With the winter session of parliament just three days old, Prime Minster Ariel Sharon is headed toward a showdown over his plan to withdraw Israeli troops and Jewish settlers from the Gaza Strip, and some of his toughest opponents are members of his own party.

Many members of the Likud Party, which soundly defeated the proposal in a nationwide party referendum in May and again at a party convention in August, were furious when Sharon announced in a speech at Monday's opening session of the Knesset, Israel's parliament, that he would bring what he calls the Gaza disengagement plan to a vote in the legislature on Oct. 25. In a symbolic rebuke, lawmakers voted 53 to 44 to reject the speech, with 15 of Likud's 40 members in the majority group.

Political analysts said the three drubbings caught Sharon -- widely considered a masterful tactician and brilliant politician -- flatfooted and unprepared to confront the political forces lined up against him, particularly powerful Jewish settler groups that oppose his plan to remove all 8,100 settlers from Gaza's 21 settlements. While few people predict his ultimate defeat, many say that Sharon's continued pursuit of the disengagement plan risks a split in Likud, the collapse of his government or the death of the plan -- even though both Sharon and the Gaza withdrawal have widespread support among Israeli citizens.

"Why was Sharon so smart politically and managed so well when he had only 19 members in the Knesset, and now when he has 40 seats he stumbles and runs from one failure to another?" said Nahum Barnea, an Israeli political analyst and newspaper columnist. "He failed because he didn't appreciate the extent to which the [Likud] rebels are committed to other groups outside the Likud," particularly Jewish settler organizations.

Angry at the defections, Sharon responded Tuesday by renewing negotiations to bring new partners, such as Labor, the main opposition party, into his fragile three-party coalition government -- a move that was explicitly prohibited by Likud's Central Committee at its August convention. In key convention votes, Likud members said Sharon could not negotiate with Labor leaders about joining the government precisely because Labor supported the Gaza withdrawal.

Sharon warned the convention that Likud was on "the verge of division and disintegration," adding: "We have to decide whether the Likud will continue to lead the state united with responsibility, or the Likud will be led by an extreme, irresponsible, rebellious opposition."

Little has changed since then. Sharon's coalition, which has survived at least 56 no-confidence motions since he proposed the Gaza withdrawal last December, lost its parliamentary majority in June. He tried for months to broaden the coalition, but other parties are so divided over the disengagement plan, budget priorities and religious differences that they refuse to sit under the same umbrella.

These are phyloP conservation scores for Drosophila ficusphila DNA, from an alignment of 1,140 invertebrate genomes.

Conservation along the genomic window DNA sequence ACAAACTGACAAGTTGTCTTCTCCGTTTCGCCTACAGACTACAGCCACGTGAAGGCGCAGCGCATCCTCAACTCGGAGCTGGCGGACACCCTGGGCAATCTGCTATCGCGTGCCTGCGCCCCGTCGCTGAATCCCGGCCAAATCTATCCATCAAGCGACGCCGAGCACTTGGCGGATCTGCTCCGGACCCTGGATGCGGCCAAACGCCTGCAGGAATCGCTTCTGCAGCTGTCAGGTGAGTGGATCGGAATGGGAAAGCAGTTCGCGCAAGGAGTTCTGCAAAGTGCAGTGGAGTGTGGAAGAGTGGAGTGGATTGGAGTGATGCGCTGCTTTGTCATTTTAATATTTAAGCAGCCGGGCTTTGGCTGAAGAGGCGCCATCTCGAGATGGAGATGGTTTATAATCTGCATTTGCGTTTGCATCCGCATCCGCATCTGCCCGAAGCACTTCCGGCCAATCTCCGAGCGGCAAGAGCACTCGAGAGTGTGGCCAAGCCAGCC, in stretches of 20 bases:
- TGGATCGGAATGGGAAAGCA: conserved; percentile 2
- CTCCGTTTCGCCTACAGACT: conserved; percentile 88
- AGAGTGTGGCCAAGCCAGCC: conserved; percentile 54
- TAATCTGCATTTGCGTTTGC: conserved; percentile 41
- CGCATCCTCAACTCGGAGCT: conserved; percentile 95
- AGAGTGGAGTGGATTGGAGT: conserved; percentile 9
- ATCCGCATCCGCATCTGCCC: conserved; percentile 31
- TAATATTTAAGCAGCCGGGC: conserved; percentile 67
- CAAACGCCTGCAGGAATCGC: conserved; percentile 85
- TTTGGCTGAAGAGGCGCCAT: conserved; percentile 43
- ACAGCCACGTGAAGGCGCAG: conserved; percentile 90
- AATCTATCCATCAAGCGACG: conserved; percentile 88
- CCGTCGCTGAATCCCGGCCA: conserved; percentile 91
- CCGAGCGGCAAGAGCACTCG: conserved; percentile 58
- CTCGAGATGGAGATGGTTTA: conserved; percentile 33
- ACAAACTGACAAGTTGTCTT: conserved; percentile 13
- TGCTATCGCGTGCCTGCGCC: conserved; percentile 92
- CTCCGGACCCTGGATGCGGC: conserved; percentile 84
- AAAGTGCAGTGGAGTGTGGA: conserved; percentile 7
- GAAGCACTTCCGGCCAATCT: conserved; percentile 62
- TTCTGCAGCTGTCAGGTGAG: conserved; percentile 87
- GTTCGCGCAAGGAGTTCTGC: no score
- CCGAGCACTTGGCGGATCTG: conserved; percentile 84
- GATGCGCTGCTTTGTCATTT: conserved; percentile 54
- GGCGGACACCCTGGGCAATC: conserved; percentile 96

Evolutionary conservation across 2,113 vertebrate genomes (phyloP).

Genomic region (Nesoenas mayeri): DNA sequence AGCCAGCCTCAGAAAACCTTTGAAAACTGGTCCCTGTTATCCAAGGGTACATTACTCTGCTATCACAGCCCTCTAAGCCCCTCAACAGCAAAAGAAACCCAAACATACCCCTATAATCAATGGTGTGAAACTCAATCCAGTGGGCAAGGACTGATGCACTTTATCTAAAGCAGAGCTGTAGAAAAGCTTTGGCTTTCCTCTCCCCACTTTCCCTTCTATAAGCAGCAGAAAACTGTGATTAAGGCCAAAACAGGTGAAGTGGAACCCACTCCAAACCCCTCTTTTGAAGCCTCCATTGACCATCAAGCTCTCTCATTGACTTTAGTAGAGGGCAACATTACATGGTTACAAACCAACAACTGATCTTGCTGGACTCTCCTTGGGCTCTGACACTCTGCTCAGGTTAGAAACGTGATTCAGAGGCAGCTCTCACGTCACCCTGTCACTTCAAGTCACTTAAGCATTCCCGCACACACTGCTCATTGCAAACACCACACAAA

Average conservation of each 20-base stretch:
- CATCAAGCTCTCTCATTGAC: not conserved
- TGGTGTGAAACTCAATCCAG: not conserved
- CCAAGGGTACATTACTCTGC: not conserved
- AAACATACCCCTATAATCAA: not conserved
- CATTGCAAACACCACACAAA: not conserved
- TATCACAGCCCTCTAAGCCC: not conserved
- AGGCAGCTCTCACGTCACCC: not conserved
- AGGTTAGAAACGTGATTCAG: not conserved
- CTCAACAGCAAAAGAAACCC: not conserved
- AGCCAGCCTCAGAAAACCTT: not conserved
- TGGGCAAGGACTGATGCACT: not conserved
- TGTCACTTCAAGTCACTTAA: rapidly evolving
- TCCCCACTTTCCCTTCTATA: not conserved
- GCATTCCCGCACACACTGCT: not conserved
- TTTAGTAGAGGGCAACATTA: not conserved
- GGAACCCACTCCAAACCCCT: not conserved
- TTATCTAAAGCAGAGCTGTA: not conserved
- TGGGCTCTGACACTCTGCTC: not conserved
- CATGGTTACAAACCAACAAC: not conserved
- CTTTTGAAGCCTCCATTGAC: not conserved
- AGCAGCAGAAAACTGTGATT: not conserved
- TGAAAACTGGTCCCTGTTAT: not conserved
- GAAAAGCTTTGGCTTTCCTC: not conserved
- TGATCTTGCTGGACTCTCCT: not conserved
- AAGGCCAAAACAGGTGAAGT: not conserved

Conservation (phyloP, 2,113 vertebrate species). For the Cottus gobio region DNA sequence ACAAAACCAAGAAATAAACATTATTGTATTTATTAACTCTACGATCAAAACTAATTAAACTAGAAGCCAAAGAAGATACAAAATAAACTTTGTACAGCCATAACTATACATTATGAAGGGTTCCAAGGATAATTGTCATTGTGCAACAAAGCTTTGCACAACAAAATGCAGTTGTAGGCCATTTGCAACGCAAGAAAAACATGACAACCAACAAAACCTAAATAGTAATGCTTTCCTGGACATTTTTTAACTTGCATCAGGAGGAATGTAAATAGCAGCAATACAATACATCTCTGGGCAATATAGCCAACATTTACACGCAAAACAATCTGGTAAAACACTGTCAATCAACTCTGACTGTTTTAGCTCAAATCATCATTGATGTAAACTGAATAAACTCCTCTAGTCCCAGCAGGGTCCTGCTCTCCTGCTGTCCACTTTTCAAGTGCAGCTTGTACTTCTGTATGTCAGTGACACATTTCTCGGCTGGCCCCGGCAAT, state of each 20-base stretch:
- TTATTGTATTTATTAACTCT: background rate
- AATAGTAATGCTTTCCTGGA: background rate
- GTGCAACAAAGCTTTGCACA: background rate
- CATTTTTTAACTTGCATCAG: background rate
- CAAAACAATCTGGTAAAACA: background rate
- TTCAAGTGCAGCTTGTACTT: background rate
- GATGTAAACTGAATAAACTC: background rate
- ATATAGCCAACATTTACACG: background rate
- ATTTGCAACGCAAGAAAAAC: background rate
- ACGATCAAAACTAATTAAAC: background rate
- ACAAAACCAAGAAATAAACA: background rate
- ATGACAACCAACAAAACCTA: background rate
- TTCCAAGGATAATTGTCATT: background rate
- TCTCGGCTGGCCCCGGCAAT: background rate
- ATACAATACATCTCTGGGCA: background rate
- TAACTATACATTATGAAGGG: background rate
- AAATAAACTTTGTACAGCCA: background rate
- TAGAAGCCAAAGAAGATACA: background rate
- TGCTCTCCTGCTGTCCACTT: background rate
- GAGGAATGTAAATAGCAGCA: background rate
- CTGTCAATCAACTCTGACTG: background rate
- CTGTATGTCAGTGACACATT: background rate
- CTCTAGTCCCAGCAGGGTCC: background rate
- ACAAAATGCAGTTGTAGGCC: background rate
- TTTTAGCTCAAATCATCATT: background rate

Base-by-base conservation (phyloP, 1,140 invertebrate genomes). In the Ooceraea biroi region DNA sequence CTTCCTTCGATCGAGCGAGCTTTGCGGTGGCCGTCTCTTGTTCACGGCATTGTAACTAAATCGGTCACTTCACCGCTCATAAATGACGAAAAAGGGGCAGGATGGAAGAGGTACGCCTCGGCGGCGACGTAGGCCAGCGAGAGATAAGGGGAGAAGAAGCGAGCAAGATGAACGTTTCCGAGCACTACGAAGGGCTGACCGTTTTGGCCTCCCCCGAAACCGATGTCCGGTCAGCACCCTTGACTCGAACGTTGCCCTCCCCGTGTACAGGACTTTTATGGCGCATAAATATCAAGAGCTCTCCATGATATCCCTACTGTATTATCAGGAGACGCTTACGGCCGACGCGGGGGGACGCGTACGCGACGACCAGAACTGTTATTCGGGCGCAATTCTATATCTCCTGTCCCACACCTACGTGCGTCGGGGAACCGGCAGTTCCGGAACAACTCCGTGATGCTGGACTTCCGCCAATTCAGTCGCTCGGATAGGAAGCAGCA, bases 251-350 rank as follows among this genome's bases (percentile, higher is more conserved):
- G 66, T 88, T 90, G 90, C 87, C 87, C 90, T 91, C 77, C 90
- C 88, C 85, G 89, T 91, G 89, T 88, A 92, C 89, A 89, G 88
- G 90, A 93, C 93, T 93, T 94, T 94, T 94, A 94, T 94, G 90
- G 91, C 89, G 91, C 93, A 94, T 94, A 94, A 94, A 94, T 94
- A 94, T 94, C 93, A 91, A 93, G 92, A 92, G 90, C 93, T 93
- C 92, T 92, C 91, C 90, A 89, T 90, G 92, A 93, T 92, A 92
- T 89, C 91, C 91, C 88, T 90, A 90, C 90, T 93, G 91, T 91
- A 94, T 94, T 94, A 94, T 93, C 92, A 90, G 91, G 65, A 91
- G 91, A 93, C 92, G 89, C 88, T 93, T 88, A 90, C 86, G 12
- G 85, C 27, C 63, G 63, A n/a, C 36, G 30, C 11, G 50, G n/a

"He has a minority government to govern. He has a majority in the Knesset to pass the budget and a different majority to pass the disengagement plan," said Hanan Crystal, a political analyst. "But this situation, with two coalitions -- one to govern with the rebels and another to pass the disengagement plan in parliament -- cannot last for long. Something will kill it."

Vote-counters say that even if the 15 Likud rebels abandon Sharon in the critical vote on disengagement, the plan will still have enough support to pass because of the presumed backing of Labor and other moderate parties. But in that case, Sharon's coalition could collapse because one member, the National Religious Party, has vowed to pull out if the plan is approved.

Sharon currently is trying to fashion a new government with Labor, which has 19 members in parliament, and Shas, an ultra-religious party with 11 seats, which would give him a comfortable majority of 70. But Shas opposes the disengagement plan and is refusing to join, and Labor does not like Sharon's market-oriented economic policies and could demand key cabinet posts -- such as the finance and foreign ministries -- that now belong to Likud stalwarts Binyamin Netanyahu and Silvan Shalom.

Members of Labor and other moderate parties were angered by an interview published last week in the daily Haaretz newspaper in which Sharon's former chief of staff, Dov Weisglass, said the disengagement plan was designed to freeze the political process between Israel and the Palestinians and strengthen Israel's grip on Jewish settlements in the West Bank.

Netanyahu and settler groups are pushing for a nationwide referendum on the disengagement plan, and recent public opinion surveys indicated that about two-thirds of all voters support it. But Sharon opposes a referendum, seeing it as a thinly disguised strategy to stall it. Israel does not have a law regarding public referendums, and drafting and approving such a bill could take more than a year, Sharon's supporters say.

Others see the idea as a natural compromise.

The Likud cabinet minister, Natan Sharansky, said that if Sharon follows his current course, hundreds of thousands of protesters could flock to Gaza to try to block any withdrawal.

"But if there's a referendum, and all the people speak and the feeling is that it's the will of the majority and it's not being imposed upon me by a prime minister, then maybe instead of 200,000 demonstrators you'd have only 5,000, because we are a strong democracy," Sharansky said.

Prime Minister Ariel Sharon has angered some in Likud.